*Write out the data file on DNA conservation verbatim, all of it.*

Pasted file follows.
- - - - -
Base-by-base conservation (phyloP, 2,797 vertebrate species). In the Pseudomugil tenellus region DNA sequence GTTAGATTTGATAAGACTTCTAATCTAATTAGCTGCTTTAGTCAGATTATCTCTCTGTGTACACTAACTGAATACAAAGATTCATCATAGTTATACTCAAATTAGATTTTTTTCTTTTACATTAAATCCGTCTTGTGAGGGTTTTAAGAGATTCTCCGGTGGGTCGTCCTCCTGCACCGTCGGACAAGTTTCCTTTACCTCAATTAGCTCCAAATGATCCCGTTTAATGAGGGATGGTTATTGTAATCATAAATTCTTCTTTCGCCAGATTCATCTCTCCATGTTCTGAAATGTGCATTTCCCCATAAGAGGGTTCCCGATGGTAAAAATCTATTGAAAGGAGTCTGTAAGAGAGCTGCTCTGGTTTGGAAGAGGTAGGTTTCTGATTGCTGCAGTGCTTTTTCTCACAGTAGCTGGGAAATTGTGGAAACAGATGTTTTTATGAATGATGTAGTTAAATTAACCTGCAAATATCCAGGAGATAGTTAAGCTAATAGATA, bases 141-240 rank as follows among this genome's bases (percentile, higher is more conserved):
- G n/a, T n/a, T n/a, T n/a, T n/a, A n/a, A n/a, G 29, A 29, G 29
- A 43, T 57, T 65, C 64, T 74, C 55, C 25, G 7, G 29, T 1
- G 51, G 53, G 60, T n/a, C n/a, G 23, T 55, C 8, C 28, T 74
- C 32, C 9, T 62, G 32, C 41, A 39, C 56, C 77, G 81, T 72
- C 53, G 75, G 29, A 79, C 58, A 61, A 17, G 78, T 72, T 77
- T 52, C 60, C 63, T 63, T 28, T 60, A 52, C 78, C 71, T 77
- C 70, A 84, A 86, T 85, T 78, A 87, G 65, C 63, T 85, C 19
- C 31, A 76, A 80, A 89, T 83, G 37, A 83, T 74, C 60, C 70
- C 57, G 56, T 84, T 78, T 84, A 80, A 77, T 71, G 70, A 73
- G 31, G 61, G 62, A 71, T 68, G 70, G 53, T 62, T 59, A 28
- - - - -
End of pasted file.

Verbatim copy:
Base-by-base conservation (phyloP, 2,797 vertebrate species). In the Pseudomugil tenellus region DNA sequence GTTAGATTTGATAAGACTTCTAATCTAATTAGCTGCTTTAGTCAGATTATCTCTCTGTGTACACTAACTGAATACAAAGATTCATCATAGTTATACTCAAATTAGATTTTTTTCTTTTACATTAAATCCGTCTTGTGAGGGTTTTAAGAGATTCTCCGGTGGGTCGTCCTCCTGCACCGTCGGACAAGTTTCCTTTACCTCAATTAGCTCCAAATGATCCCGTTTAATGAGGGATGGTTATTGTAATCATAAATTCTTCTTTCGCCAGATTCATCTCTCCATGTTCTGAAATGTGCATTTCCCCATAAGAGGGTTCCCGATGGTAAAAATCTATTGAAAGGAGTCTGTAAGAGAGCTGCTCTGGTTTGGAAGAGGTAGGTTTCTGATTGCTGCAGTGCTTTTTCTCACAGTAGCTGGGAAATTGTGGAAACAGATGTTTTTATGAATGATGTAGTTAAATTAACCTGCAAATATCCAGGAGATAGTTAAGCTAATAGATA, bases 141-240 rank as follows among this genome's bases (percentile, higher is more conserved):
- G n/a, T n/a, T n/a, T n/a, T n/a, A n/a, A n/a, G 29, A 29, G 29
- A 43, T 57, T 65, C 64, T 74, C 55, C 25, G 7, G 29, T 1
- G 51, G 53, G 60, T n/a, C n/a, G 23, T 55, C 8, C 28, T 74
- C 32, C 9, T 62, G 32, C 41, A 39, C 56, C 77, G 81, T 72
- C 53, G 75, G 29, A 79, C 58, A 61, A 17, G 78, T 72, T 77
- T 52, C 60, C 63, T 63, T 28, T 60, A 52, C 78, C 71, T 77
- C 70, A 84, A 86, T 85, T 78, A 87, G 65, C 63, T 85, C 19
- C 31, A 76, A 80, A 89, T 83, G 37, A 83, T 74, C 60, C 70
- C 57, G 56, T 84, T 78, T 84, A 80, A 77, T 71, G 70, A 73
- G 31, G 61, G 62, A 71, T 68, G 70, G 53, T 62, T 59, A 28